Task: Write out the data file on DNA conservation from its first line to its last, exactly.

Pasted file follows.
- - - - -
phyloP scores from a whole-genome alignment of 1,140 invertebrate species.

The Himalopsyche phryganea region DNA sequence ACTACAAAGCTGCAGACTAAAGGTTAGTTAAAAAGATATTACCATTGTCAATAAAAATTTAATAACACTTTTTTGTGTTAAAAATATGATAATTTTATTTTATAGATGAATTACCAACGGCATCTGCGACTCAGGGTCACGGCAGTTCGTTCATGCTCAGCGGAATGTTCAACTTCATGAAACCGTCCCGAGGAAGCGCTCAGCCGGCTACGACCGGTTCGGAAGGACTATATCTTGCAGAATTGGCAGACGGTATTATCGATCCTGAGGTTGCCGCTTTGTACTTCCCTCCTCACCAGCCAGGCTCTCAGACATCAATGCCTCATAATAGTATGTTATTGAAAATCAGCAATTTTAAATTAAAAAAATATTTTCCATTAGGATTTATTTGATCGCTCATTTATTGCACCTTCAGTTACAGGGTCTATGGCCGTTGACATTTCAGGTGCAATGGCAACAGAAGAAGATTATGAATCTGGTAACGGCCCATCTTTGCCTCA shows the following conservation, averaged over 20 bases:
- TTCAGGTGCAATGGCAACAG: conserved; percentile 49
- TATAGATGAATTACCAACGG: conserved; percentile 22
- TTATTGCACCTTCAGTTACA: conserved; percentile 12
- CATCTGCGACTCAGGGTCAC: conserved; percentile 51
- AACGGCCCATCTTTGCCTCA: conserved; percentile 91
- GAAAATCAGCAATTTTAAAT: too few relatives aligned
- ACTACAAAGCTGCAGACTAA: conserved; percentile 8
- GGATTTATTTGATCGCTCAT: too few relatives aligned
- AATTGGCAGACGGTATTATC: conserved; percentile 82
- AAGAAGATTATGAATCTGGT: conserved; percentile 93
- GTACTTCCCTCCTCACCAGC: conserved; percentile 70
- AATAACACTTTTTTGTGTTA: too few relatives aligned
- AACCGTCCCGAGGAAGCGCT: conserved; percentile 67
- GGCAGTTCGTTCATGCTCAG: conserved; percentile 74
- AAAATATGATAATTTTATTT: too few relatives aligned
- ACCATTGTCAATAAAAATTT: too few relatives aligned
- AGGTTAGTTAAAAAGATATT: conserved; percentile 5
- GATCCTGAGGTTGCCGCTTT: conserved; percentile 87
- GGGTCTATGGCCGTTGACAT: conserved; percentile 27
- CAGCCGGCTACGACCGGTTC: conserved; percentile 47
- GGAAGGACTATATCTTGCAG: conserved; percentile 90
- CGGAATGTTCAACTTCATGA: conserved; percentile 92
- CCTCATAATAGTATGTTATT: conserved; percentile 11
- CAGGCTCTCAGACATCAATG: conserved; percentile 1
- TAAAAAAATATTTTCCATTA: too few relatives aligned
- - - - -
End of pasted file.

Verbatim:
phyloP scores from a whole-genome alignment of 1,140 invertebrate species.

The Himalopsyche phryganea region DNA sequence ACTACAAAGCTGCAGACTAAAGGTTAGTTAAAAAGATATTACCATTGTCAATAAAAATTTAATAACACTTTTTTGTGTTAAAAATATGATAATTTTATTTTATAGATGAATTACCAACGGCATCTGCGACTCAGGGTCACGGCAGTTCGTTCATGCTCAGCGGAATGTTCAACTTCATGAAACCGTCCCGAGGAAGCGCTCAGCCGGCTACGACCGGTTCGGAAGGACTATATCTTGCAGAATTGGCAGACGGTATTATCGATCCTGAGGTTGCCGCTTTGTACTTCCCTCCTCACCAGCCAGGCTCTCAGACATCAATGCCTCATAATAGTATGTTATTGAAAATCAGCAATTTTAAATTAAAAAAATATTTTCCATTAGGATTTATTTGATCGCTCATTTATTGCACCTTCAGTTACAGGGTCTATGGCCGTTGACATTTCAGGTGCAATGGCAACAGAAGAAGATTATGAATCTGGTAACGGCCCATCTTTGCCTCA shows the following conservation, averaged over 20 bases:
- TTCAGGTGCAATGGCAACAG: conserved; percentile 49
- TATAGATGAATTACCAACGG: conserved; percentile 22
- TTATTGCACCTTCAGTTACA: conserved; percentile 12
- CATCTGCGACTCAGGGTCAC: conserved; percentile 51
- AACGGCCCATCTTTGCCTCA: conserved; percentile 91
- GAAAATCAGCAATTTTAAAT: too few relatives aligned
- ACTACAAAGCTGCAGACTAA: conserved; percentile 8
- GGATTTATTTGATCGCTCAT: too few relatives aligned
- AATTGGCAGACGGTATTATC: conserved; percentile 82
- AAGAAGATTATGAATCTGGT: conserved; percentile 93
- GTACTTCCCTCCTCACCAGC: conserved; percentile 70
- AATAACACTTTTTTGTGTTA: too few relatives aligned
- AACCGTCCCGAGGAAGCGCT: conserved; percentile 67
- GGCAGTTCGTTCATGCTCAG: conserved; percentile 74
- AAAATATGATAATTTTATTT: too few relatives aligned
- ACCATTGTCAATAAAAATTT: too few relatives aligned
- AGGTTAGTTAAAAAGATATT: conserved; percentile 5
- GATCCTGAGGTTGCCGCTTT: conserved; percentile 87
- GGGTCTATGGCCGTTGACAT: conserved; percentile 27
- CAGCCGGCTACGACCGGTTC: conserved; percentile 47
- GGAAGGACTATATCTTGCAG: conserved; percentile 90
- CGGAATGTTCAACTTCATGA: conserved; percentile 92
- CCTCATAATAGTATGTTATT: conserved; percentile 11
- CAGGCTCTCAGACATCAATG: conserved; percentile 1
- TAAAAAAATATTTTCCATTA: too few relatives aligned